A major challenge in curriculum design is coping with the growth in student numbers that has been witnessed in many economics programmes in recent years. Evidence suggests that economics is one of the disciplines with a relatively high earnings premium in terms of lifetime earnings. For example, The Complete University Guide reported that economists in graduate jobs earned salaries that only fell below those graduating from dentistry, medicine and chemical engineering. It may thus be that growth in student numbers will not stutter as much as some disciplines with the advent of the new fee regime.
This has implications for curriculum design. Decisions will need to be made about the balance between core units and options, and between lectures and class/ seminar group teaching. The big lecture offers economies of scale in delivery of core material, but affects the student experience. Smaller group teaching is costly in staff time, and students do not always appreciate being taught by doctoral students. Hard decisions may need to be made about the number of options that can be provided given student-staff ratios.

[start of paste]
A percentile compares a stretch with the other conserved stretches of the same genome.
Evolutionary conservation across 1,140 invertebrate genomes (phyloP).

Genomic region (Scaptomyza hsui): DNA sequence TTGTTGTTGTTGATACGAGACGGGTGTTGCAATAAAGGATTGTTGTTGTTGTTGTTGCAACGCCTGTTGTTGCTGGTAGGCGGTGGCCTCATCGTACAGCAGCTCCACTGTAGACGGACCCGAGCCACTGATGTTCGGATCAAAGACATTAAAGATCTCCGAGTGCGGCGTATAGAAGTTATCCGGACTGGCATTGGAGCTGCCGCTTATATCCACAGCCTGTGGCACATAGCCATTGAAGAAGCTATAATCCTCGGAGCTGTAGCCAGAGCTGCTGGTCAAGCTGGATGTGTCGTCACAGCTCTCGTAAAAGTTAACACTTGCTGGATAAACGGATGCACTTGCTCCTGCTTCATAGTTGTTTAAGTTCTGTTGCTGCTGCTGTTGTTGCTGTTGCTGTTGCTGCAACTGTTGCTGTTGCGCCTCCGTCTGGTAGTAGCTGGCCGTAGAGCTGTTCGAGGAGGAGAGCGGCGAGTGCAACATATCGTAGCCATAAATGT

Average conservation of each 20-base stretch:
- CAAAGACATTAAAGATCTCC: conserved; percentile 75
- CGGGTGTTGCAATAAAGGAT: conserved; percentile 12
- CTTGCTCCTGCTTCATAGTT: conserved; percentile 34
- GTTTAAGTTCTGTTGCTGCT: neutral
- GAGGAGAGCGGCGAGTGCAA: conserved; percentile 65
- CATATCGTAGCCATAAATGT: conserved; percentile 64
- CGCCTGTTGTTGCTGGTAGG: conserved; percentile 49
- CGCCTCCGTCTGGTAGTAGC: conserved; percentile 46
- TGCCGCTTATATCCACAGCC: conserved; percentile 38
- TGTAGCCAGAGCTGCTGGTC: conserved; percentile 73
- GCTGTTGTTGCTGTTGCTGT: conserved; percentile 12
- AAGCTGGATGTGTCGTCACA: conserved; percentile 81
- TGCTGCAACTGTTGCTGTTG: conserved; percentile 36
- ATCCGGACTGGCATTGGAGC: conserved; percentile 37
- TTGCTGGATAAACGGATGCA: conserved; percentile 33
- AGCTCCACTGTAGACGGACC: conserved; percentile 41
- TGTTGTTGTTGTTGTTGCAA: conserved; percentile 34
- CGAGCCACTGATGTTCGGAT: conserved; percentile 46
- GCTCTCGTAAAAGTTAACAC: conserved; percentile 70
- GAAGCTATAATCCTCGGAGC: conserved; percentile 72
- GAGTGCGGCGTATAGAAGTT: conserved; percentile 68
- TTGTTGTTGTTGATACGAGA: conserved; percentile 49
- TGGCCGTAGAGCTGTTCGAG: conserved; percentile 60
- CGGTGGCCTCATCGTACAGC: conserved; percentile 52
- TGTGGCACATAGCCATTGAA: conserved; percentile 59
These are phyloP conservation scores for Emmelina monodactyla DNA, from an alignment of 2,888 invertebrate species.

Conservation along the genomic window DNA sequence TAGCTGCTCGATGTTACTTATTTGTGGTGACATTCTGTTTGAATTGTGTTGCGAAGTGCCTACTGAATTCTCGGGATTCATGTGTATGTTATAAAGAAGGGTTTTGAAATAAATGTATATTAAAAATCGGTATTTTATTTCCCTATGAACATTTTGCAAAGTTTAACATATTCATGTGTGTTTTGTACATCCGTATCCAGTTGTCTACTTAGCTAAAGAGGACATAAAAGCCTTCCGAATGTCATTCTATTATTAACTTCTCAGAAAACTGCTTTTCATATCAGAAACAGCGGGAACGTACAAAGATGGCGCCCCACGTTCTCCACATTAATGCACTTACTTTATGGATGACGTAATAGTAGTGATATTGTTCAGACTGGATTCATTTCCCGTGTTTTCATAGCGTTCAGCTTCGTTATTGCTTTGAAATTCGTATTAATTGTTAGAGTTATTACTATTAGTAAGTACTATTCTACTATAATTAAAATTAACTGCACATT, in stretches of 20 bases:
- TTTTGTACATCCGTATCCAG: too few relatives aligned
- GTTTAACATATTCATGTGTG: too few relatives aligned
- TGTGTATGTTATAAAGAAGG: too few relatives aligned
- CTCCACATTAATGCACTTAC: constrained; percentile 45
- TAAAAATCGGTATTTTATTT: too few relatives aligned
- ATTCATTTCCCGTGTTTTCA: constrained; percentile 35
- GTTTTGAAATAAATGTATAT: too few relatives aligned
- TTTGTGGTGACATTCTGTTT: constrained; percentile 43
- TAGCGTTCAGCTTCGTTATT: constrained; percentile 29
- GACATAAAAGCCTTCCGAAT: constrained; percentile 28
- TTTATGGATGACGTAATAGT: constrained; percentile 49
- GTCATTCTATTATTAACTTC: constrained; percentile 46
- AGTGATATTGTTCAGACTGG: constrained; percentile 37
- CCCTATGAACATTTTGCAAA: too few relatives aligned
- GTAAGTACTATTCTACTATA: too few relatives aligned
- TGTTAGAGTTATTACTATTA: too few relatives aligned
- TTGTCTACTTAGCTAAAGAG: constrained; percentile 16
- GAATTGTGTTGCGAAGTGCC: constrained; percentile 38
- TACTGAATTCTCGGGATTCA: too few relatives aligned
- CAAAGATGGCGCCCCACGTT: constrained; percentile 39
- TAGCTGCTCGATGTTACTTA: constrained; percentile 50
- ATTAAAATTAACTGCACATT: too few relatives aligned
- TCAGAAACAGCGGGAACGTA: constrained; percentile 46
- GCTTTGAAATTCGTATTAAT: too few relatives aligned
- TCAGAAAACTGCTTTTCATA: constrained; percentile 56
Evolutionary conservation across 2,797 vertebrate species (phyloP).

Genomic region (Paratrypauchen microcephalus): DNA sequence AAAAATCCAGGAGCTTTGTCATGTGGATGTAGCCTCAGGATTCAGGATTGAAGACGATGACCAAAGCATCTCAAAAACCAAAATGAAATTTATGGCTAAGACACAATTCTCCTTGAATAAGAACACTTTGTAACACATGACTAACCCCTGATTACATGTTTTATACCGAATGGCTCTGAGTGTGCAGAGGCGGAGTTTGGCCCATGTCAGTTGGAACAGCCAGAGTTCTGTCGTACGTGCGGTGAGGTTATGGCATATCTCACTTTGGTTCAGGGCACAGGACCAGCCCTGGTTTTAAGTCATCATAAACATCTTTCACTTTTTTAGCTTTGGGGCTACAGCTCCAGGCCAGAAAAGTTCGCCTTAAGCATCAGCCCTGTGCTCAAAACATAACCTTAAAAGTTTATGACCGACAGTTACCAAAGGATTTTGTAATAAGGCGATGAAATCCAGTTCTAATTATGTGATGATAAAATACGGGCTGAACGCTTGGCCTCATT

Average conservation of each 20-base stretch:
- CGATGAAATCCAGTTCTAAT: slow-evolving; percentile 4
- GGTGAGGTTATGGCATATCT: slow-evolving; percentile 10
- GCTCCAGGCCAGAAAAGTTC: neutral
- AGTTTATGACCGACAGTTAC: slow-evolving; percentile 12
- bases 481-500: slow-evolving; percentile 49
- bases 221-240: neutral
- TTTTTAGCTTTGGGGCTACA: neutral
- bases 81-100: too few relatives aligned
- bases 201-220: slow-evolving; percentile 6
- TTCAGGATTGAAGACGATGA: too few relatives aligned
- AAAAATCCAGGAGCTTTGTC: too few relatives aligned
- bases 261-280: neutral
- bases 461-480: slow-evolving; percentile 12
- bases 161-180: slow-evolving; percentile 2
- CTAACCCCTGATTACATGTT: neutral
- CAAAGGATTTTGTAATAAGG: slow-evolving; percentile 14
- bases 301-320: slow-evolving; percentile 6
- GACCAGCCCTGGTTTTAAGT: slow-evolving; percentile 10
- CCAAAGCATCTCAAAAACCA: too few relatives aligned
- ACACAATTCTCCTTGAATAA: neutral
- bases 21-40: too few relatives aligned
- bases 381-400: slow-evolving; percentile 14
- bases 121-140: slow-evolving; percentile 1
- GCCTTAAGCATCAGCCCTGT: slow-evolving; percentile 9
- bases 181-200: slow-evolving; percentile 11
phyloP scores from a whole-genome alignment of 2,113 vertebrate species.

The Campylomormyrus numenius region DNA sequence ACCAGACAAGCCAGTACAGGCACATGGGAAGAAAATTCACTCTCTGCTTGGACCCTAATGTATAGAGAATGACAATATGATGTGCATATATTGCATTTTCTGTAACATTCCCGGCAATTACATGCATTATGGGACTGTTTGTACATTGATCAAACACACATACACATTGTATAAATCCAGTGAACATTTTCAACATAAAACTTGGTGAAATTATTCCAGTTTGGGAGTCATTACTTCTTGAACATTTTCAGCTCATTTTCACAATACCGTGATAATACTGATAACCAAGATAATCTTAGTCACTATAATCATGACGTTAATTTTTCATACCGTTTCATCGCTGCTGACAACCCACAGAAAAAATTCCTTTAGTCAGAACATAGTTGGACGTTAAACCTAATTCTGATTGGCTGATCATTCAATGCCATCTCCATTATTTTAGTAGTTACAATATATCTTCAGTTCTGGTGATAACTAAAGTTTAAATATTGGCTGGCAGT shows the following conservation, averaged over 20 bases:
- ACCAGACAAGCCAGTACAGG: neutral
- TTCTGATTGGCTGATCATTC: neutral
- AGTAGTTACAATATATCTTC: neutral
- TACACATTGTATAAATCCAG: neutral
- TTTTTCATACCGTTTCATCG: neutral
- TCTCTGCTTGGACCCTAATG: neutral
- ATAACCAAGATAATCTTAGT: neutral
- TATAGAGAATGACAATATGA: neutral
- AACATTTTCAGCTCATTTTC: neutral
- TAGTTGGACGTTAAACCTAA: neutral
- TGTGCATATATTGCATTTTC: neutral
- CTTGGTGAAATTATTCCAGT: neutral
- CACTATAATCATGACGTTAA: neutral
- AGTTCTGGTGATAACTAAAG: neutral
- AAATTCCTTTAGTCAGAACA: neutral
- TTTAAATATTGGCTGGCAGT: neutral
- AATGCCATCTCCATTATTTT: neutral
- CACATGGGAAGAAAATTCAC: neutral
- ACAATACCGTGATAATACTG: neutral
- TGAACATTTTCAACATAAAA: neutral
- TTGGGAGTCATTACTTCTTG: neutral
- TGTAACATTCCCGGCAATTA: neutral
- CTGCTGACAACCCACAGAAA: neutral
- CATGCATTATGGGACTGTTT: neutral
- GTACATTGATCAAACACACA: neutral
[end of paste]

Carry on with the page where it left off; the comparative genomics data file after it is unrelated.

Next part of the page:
The physical infrastructure may have an impact on curriculum design as numbers grow. If the size of the cohort expands beyond the capacity of the largest lecture theatre, then this may necessitate double teaching, or the use of video-streaming. This may influence curriculum design indirectly, by limiting the staff resources available for teaching optional units. Increasing and improving the use of technology-enhanced and blended learning may be crucial in coping with expansion without damaging the student experience.
More imaginative use of contact time may help. For example, given the extensive use of problem sets and exercises in economics learning, how important is it to run multiple small group classes to go through the answers to problem sets? It may be possible to keep the whole group together, and have a session in which the lecturer presents the solutions to everyone, and then back this up with drop-in surgery sessions with doctoral students. Curriculum design can thus be used to improve efficiency in delivery of learning and teaching.